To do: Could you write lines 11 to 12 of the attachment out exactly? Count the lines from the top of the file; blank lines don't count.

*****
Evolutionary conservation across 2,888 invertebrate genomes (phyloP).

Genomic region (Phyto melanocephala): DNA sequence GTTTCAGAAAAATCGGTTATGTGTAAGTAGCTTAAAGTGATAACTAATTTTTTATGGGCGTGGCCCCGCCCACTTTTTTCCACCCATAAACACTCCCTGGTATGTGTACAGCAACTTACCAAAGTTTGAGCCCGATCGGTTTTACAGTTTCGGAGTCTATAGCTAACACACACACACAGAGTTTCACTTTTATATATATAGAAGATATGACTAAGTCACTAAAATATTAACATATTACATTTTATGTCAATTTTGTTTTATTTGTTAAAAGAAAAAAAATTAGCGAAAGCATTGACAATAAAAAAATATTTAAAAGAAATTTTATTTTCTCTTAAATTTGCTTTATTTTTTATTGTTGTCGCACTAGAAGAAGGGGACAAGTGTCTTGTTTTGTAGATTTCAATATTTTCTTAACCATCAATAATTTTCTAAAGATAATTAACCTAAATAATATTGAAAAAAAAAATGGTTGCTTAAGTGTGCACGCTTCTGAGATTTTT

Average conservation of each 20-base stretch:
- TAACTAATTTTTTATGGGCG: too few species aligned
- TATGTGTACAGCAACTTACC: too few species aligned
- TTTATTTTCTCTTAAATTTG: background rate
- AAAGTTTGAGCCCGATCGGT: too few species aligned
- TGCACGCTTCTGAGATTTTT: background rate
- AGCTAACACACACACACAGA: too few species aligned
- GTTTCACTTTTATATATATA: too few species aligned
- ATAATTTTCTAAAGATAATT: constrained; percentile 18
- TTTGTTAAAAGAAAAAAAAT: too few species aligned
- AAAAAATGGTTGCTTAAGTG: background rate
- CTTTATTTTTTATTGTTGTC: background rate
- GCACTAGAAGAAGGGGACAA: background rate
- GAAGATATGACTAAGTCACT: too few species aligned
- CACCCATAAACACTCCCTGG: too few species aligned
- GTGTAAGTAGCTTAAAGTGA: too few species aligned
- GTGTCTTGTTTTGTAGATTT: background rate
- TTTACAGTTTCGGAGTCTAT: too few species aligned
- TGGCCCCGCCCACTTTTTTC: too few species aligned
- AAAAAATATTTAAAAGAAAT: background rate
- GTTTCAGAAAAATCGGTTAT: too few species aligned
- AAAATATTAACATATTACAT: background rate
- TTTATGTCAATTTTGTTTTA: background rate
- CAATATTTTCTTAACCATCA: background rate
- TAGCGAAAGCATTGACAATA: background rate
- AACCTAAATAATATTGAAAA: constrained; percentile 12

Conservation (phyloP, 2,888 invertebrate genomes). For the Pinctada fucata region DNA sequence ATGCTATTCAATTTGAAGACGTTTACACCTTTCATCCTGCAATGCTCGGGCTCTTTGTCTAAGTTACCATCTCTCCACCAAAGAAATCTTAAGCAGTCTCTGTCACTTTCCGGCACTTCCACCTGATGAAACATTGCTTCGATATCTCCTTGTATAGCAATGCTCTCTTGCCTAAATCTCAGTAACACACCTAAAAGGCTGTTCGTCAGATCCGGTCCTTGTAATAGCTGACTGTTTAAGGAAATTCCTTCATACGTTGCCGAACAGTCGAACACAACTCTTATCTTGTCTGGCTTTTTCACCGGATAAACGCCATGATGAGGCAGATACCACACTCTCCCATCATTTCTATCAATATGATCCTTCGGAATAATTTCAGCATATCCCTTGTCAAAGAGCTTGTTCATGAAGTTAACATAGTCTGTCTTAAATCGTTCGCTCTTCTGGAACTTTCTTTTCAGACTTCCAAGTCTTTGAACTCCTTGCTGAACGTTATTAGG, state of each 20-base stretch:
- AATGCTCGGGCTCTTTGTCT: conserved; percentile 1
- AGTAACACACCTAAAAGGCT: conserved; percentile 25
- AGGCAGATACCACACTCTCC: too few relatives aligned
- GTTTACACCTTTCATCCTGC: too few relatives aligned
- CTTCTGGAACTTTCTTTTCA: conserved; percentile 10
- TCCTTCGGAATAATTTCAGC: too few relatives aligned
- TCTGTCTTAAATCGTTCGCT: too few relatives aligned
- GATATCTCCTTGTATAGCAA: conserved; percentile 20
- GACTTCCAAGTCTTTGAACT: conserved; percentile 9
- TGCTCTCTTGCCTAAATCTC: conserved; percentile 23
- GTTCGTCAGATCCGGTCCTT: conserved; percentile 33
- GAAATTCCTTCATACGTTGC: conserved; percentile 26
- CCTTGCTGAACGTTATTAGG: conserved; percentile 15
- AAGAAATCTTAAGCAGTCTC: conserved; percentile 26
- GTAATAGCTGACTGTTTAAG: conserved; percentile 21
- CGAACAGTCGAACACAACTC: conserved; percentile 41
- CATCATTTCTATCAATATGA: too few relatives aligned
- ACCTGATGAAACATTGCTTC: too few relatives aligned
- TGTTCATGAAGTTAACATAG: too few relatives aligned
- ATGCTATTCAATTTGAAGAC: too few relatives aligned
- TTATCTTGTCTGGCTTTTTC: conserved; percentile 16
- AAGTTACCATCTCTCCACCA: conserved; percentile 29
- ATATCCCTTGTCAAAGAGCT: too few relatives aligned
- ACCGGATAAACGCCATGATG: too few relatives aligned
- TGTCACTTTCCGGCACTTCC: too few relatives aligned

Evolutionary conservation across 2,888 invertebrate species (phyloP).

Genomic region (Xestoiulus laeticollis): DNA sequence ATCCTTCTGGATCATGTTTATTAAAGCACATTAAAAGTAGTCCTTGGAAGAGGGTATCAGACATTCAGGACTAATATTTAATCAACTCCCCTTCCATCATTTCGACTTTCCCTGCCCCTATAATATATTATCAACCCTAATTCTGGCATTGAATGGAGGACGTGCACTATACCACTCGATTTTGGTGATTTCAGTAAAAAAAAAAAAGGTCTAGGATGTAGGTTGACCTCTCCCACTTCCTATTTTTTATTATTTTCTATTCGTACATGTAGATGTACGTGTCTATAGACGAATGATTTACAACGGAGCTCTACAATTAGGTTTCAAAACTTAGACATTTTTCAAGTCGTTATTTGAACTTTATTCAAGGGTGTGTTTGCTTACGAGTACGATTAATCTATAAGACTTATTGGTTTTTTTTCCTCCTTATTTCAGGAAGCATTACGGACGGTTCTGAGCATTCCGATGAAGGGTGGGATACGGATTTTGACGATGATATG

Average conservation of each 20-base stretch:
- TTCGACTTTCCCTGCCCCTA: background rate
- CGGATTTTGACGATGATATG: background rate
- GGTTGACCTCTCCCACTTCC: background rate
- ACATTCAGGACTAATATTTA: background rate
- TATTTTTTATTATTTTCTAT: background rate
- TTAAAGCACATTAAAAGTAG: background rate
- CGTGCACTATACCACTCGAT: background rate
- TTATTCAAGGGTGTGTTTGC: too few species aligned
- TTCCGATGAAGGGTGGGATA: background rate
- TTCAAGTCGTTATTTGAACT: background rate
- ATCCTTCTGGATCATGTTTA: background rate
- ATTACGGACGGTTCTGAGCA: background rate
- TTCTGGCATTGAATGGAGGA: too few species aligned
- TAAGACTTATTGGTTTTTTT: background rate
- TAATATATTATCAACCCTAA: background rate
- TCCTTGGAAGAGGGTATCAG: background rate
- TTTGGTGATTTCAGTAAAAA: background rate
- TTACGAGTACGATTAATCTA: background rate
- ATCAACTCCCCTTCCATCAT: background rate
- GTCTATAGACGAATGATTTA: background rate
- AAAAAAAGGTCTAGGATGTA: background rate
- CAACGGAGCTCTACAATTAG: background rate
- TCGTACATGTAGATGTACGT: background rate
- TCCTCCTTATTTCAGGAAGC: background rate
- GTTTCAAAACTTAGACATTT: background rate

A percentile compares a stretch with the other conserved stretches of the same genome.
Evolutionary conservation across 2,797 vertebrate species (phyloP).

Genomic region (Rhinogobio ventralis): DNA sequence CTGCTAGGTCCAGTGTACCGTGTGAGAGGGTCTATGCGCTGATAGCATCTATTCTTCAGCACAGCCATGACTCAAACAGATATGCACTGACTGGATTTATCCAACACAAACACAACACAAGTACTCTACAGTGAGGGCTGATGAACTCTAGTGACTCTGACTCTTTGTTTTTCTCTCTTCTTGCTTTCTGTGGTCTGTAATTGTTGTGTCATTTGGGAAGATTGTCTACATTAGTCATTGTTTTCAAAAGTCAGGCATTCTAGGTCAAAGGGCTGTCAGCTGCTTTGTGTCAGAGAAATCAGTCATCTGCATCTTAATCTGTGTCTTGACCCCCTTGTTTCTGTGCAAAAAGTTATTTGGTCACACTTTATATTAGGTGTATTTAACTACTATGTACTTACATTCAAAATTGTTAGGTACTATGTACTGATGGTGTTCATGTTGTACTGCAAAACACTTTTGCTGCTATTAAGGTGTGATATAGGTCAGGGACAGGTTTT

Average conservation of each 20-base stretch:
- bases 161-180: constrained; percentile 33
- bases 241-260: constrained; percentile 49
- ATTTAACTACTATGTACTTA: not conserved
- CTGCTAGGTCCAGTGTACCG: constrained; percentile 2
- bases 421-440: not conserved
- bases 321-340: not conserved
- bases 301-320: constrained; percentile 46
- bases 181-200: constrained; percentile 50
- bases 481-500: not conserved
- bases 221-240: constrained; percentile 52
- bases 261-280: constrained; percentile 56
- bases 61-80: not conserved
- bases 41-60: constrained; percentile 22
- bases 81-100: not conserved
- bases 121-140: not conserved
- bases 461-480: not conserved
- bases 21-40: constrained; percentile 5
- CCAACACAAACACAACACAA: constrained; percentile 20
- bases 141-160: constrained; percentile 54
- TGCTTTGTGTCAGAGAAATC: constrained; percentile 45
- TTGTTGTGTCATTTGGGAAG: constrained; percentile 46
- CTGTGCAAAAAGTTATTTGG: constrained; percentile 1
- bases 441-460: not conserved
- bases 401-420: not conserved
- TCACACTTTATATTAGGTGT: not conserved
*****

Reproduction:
- ATAATTTTCTAAAGATAATT: constrained; percentile 18
- TTTGTTAAAAGAAAAAAAAT: too few species aligned